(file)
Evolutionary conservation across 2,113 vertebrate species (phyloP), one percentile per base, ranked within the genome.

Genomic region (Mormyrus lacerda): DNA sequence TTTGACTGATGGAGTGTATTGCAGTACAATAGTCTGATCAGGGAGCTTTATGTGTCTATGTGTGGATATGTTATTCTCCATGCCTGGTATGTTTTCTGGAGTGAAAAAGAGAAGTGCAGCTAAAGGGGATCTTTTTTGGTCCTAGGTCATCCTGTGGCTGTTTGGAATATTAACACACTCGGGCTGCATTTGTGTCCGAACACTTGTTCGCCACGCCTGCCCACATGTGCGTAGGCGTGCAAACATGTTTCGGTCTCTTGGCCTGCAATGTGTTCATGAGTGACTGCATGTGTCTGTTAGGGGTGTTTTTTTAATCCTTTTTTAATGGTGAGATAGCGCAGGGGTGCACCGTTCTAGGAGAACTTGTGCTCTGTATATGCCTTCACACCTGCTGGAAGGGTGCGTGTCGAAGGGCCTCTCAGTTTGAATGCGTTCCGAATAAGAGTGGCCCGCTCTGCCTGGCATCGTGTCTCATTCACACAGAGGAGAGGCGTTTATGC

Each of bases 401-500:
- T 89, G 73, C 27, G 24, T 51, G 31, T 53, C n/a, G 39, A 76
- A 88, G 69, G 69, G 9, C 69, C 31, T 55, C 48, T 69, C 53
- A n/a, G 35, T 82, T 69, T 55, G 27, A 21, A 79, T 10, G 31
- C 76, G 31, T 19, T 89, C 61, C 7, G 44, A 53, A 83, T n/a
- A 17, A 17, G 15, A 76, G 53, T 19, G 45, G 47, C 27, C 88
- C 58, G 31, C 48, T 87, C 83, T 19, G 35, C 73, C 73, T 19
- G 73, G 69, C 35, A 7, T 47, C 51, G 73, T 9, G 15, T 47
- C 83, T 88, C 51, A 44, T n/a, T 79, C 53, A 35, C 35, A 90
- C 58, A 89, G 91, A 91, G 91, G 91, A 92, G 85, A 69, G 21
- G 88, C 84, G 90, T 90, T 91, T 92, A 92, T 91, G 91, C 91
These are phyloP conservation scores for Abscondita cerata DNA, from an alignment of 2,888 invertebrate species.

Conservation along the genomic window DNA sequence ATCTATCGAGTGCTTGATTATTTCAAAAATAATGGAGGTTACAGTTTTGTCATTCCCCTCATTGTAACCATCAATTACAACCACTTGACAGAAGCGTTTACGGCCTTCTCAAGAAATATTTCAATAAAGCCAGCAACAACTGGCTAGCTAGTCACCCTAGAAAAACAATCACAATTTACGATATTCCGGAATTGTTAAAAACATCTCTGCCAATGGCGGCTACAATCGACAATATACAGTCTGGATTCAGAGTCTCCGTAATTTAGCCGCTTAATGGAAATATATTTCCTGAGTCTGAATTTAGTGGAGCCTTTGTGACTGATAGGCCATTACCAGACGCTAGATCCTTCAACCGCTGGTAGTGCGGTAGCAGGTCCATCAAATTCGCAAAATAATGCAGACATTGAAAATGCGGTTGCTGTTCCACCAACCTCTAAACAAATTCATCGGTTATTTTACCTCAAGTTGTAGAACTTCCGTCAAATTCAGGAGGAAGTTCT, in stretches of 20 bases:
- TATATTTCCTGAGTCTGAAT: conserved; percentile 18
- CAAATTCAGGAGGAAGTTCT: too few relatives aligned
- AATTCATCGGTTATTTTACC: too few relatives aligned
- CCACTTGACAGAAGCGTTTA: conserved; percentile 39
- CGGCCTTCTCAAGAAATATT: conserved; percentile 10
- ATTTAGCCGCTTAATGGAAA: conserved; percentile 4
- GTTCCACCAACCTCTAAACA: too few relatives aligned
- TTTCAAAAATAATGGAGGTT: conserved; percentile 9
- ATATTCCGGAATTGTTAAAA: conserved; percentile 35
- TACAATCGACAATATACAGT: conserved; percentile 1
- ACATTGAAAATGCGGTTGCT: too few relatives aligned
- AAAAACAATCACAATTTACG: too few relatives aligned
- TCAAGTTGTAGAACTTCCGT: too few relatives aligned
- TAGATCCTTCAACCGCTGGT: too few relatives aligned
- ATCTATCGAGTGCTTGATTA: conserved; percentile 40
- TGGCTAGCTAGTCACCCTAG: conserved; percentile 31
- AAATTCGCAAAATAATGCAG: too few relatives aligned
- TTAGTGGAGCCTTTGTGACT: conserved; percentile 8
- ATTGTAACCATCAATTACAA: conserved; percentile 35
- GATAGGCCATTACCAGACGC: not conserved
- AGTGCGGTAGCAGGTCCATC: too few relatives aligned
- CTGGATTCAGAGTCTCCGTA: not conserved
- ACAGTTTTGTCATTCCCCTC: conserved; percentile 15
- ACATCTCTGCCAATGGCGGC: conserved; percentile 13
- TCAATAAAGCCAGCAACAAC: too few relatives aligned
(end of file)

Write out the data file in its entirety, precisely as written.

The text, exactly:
Evolutionary conservation across 2,113 vertebrate species (phyloP), one percentile per base, ranked within the genome.

Genomic region (Mormyrus lacerda): DNA sequence TTTGACTGATGGAGTGTATTGCAGTACAATAGTCTGATCAGGGAGCTTTATGTGTCTATGTGTGGATATGTTATTCTCCATGCCTGGTATGTTTTCTGGAGTGAAAAAGAGAAGTGCAGCTAAAGGGGATCTTTTTTGGTCCTAGGTCATCCTGTGGCTGTTTGGAATATTAACACACTCGGGCTGCATTTGTGTCCGAACACTTGTTCGCCACGCCTGCCCACATGTGCGTAGGCGTGCAAACATGTTTCGGTCTCTTGGCCTGCAATGTGTTCATGAGTGACTGCATGTGTCTGTTAGGGGTGTTTTTTTAATCCTTTTTTAATGGTGAGATAGCGCAGGGGTGCACCGTTCTAGGAGAACTTGTGCTCTGTATATGCCTTCACACCTGCTGGAAGGGTGCGTGTCGAAGGGCCTCTCAGTTTGAATGCGTTCCGAATAAGAGTGGCCCGCTCTGCCTGGCATCGTGTCTCATTCACACAGAGGAGAGGCGTTTATGC

Each of bases 401-500:
- T 89, G 73, C 27, G 24, T 51, G 31, T 53, C n/a, G 39, A 76
- A 88, G 69, G 69, G 9, C 69, C 31, T 55, C 48, T 69, C 53
- A n/a, G 35, T 82, T 69, T 55, G 27, A 21, A 79, T 10, G 31
- C 76, G 31, T 19, T 89, C 61, C 7, G 44, A 53, A 83, T n/a
- A 17, A 17, G 15, A 76, G 53, T 19, G 45, G 47, C 27, C 88
- C 58, G 31, C 48, T 87, C 83, T 19, G 35, C 73, C 73, T 19
- G 73, G 69, C 35, A 7, T 47, C 51, G 73, T 9, G 15, T 47
- C 83, T 88, C 51, A 44, T n/a, T 79, C 53, A 35, C 35, A 90
- C 58, A 89, G 91, A 91, G 91, G 91, A 92, G 85, A 69, G 21
- G 88, C 84, G 90, T 90, T 91, T 92, A 92, T 91, G 91, C 91
These are phyloP conservation scores for Abscondita cerata DNA, from an alignment of 2,888 invertebrate species.

Conservation along the genomic window DNA sequence ATCTATCGAGTGCTTGATTATTTCAAAAATAATGGAGGTTACAGTTTTGTCATTCCCCTCATTGTAACCATCAATTACAACCACTTGACAGAAGCGTTTACGGCCTTCTCAAGAAATATTTCAATAAAGCCAGCAACAACTGGCTAGCTAGTCACCCTAGAAAAACAATCACAATTTACGATATTCCGGAATTGTTAAAAACATCTCTGCCAATGGCGGCTACAATCGACAATATACAGTCTGGATTCAGAGTCTCCGTAATTTAGCCGCTTAATGGAAATATATTTCCTGAGTCTGAATTTAGTGGAGCCTTTGTGACTGATAGGCCATTACCAGACGCTAGATCCTTCAACCGCTGGTAGTGCGGTAGCAGGTCCATCAAATTCGCAAAATAATGCAGACATTGAAAATGCGGTTGCTGTTCCACCAACCTCTAAACAAATTCATCGGTTATTTTACCTCAAGTTGTAGAACTTCCGTCAAATTCAGGAGGAAGTTCT, in stretches of 20 bases:
- TATATTTCCTGAGTCTGAAT: conserved; percentile 18
- CAAATTCAGGAGGAAGTTCT: too few relatives aligned
- AATTCATCGGTTATTTTACC: too few relatives aligned
- CCACTTGACAGAAGCGTTTA: conserved; percentile 39
- CGGCCTTCTCAAGAAATATT: conserved; percentile 10
- ATTTAGCCGCTTAATGGAAA: conserved; percentile 4
- GTTCCACCAACCTCTAAACA: too few relatives aligned
- TTTCAAAAATAATGGAGGTT: conserved; percentile 9
- ATATTCCGGAATTGTTAAAA: conserved; percentile 35
- TACAATCGACAATATACAGT: conserved; percentile 1
- ACATTGAAAATGCGGTTGCT: too few relatives aligned
- AAAAACAATCACAATTTACG: too few relatives aligned
- TCAAGTTGTAGAACTTCCGT: too few relatives aligned
- TAGATCCTTCAACCGCTGGT: too few relatives aligned
- ATCTATCGAGTGCTTGATTA: conserved; percentile 40
- TGGCTAGCTAGTCACCCTAG: conserved; percentile 31
- AAATTCGCAAAATAATGCAG: too few relatives aligned
- TTAGTGGAGCCTTTGTGACT: conserved; percentile 8
- ATTGTAACCATCAATTACAA: conserved; percentile 35
- GATAGGCCATTACCAGACGC: not conserved
- AGTGCGGTAGCAGGTCCATC: too few relatives aligned
- CTGGATTCAGAGTCTCCGTA: not conserved
- ACAGTTTTGTCATTCCCCTC: conserved; percentile 15
- ACATCTCTGCCAATGGCGGC: conserved; percentile 13
- TCAATAAAGCCAGCAACAAC: too few relatives aligned